PRESS: No. I’m not sure. I admit, I’m not sure. I haven’t been through all their, you know, closets and clothes like you do, but, I mean, do these guys volunteer like “American Idol”?

KYAN DOUGLAS, GROOMING GURU: Thom sort of touched on it. Most of the time it’s a girlfriend or a wife or a sister or a mom who gives a shout out and says, “Help, we need help! We love our straight guy, but he is a little tragic.” And so, they usually know it, and they’re usually very willing to,submit to us for a little while.

PRESS: They seem to be having a good time. So, Ted, let me ask you. I mean I talked about the stereotype of straight guys. How about the stereotype of gay guys? If you watch the show, you might come away with the impression that all gay guys are either florists or hairstylists or interior designers.

TED ALLEN, food and wine connoisseur: We don’t have a florist.

FILICIA: I do flowers as well.

PRESS: Well, so, do your gay friends give you any grief about that stereotype, Ted?

ALLEN: You know, I actually thought that the gay community was aware that if that criticism was going to come, I thought that it would come from the gay community. But, I have to point out that these are not fictional characters. This is who we actually are. We’re five guys who happen to have these areas of study that we’ve worked on in our lives, and I guess I would say that there are good stereotypes and bad gay stereotypes, and if you want to accuse us of being really well-drecssed and have fantastic hairstyles and that we can whip up a mean risotto at a moment’s notice, that’s a stereotype I think I can live with.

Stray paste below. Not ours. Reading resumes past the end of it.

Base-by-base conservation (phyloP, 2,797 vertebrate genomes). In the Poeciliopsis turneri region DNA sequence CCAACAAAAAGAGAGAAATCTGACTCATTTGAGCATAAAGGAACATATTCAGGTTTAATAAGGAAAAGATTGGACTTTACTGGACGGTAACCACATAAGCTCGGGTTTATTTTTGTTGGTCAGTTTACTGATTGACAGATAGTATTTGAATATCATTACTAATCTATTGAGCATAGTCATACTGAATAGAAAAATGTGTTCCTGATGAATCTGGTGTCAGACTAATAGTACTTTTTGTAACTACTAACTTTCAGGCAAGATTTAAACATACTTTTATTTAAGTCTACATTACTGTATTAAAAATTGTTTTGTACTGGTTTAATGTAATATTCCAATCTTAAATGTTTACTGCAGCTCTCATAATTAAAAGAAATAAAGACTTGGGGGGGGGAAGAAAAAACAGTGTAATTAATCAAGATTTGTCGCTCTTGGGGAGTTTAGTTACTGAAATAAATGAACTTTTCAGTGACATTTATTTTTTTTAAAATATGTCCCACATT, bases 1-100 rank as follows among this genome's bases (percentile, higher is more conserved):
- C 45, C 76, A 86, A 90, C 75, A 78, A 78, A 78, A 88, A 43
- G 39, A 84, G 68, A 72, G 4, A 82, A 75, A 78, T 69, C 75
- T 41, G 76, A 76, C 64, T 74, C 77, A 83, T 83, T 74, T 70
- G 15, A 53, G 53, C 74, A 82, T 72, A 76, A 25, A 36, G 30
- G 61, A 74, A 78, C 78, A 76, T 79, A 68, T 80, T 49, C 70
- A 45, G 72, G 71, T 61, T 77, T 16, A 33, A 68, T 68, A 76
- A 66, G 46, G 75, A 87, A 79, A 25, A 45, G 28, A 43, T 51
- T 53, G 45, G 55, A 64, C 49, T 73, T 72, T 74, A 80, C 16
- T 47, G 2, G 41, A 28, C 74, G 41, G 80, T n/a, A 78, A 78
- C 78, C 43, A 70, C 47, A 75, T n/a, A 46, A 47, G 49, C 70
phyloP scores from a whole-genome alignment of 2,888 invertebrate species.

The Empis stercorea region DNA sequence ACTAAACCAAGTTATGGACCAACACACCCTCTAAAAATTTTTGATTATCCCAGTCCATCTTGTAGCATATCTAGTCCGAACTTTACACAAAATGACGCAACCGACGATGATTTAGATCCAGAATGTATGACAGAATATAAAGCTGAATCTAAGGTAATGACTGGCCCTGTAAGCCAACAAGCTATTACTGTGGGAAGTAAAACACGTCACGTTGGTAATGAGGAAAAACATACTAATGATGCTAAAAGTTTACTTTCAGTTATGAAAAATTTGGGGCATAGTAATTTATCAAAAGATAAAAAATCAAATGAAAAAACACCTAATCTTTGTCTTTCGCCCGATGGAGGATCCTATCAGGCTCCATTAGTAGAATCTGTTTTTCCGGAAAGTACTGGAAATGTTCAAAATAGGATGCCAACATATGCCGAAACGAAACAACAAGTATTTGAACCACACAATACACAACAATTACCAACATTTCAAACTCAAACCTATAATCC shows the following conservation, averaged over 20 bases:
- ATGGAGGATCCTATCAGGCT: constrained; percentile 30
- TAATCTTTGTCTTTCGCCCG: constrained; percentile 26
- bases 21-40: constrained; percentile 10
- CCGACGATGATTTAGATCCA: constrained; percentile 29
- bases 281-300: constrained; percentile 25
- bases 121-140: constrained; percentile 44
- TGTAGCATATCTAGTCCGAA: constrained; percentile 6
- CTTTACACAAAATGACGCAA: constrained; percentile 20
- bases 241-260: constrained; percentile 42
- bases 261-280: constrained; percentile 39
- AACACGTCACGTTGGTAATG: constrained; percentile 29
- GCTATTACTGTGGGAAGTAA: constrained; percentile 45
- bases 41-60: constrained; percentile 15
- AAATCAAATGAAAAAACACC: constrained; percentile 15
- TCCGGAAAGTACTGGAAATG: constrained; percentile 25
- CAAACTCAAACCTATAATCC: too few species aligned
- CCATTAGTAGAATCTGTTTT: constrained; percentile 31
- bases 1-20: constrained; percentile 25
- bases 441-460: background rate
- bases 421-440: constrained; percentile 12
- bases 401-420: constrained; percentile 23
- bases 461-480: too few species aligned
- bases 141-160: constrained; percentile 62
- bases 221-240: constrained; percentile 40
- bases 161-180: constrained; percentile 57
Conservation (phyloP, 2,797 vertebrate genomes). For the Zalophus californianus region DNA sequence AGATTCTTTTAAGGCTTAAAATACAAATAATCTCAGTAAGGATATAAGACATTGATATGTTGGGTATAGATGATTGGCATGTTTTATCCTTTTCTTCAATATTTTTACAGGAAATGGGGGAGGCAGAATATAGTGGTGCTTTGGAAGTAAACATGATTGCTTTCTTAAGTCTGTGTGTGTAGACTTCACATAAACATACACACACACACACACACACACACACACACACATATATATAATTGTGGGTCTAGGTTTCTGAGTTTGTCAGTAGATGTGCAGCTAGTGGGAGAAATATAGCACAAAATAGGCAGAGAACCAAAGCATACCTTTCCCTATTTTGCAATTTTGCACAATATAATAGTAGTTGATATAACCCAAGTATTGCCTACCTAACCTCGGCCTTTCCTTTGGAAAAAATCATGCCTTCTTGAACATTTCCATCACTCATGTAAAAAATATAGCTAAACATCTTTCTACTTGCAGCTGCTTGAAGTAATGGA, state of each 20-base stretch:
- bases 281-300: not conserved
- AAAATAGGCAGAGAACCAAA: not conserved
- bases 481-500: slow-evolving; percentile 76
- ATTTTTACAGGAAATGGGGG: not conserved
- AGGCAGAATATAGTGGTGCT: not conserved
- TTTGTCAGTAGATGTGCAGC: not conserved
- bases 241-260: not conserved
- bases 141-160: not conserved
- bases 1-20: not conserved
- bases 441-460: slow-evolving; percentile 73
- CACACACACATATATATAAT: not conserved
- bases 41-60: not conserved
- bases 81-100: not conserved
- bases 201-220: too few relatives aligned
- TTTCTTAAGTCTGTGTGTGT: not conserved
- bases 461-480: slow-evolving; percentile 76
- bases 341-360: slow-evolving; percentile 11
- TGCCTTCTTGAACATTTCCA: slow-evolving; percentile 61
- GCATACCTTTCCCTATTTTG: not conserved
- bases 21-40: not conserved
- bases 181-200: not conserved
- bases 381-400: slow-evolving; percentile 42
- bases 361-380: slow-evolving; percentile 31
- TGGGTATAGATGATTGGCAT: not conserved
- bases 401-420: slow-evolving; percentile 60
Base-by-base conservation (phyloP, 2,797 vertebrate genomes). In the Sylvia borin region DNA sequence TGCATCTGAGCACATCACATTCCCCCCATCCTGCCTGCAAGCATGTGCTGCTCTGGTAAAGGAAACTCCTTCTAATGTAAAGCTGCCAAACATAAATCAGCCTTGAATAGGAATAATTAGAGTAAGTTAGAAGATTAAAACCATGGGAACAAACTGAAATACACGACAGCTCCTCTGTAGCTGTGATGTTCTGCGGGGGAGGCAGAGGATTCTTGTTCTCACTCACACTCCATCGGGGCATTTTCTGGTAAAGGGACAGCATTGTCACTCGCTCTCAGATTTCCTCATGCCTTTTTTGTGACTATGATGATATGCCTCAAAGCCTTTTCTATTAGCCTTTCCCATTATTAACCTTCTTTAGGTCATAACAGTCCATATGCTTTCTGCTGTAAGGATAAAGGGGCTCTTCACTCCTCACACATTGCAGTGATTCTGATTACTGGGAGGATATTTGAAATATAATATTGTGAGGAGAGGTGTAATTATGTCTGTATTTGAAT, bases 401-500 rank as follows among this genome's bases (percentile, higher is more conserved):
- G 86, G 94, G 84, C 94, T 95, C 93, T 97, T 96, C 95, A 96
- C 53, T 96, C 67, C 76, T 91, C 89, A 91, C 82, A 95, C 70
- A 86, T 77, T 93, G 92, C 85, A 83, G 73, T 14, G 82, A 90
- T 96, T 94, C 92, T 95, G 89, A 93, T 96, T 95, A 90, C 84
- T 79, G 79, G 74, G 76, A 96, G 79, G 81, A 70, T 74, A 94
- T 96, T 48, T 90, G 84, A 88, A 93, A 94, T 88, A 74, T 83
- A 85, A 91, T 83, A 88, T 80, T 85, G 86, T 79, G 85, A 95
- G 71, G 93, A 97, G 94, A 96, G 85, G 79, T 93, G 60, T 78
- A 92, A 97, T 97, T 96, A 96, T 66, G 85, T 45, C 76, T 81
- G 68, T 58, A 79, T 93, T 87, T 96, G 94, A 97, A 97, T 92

KRESSLEY: Sign me up.

PRESS: Do you think this would work with straight women?

DOUGLAS: Absolutely.

PRESS: How about you Jai?

JAI RODRIQUEZ, Culture vulture: I was going to say I didn’t get a personal question.

PRESS: All right, Jai, then I’ll just rewrap that a little bit and say “The New York Times” this weekend, a rave review about your show. They talked about the idea that maybe the next phase of this would be five lesbians who go out and remake straight women. What do you think? Would it work?

RODRIQUEZ: Well, they’d have an amazing deck, and their car would never have problems running. I mean, I don’t know. I think that this is the show as it is right now. I think gay men sometimes pay close attention to the details, and straight men generally let them fall to the side and say, “Oh, it’s good enough.”

And certainly, most of our friends are straight women, and we have straight guy friends who need some help and they need to refocus and make sure that they are. Pull up to the bar so they can be with these amazing women. I think that our show really helps bridge the gap between straight and gay. You know we’ve developed very good friendships with these men, and it’s very funny to see how cold they are at first. They start out really nervous, and then by the end of the process they’re really warmed up. They’re really sad to see us go because they haven’t had a chance to open up to men in this kind of way ever. You know and suddenly you’re talking about personal stuff of life, their history. So, it’s cool.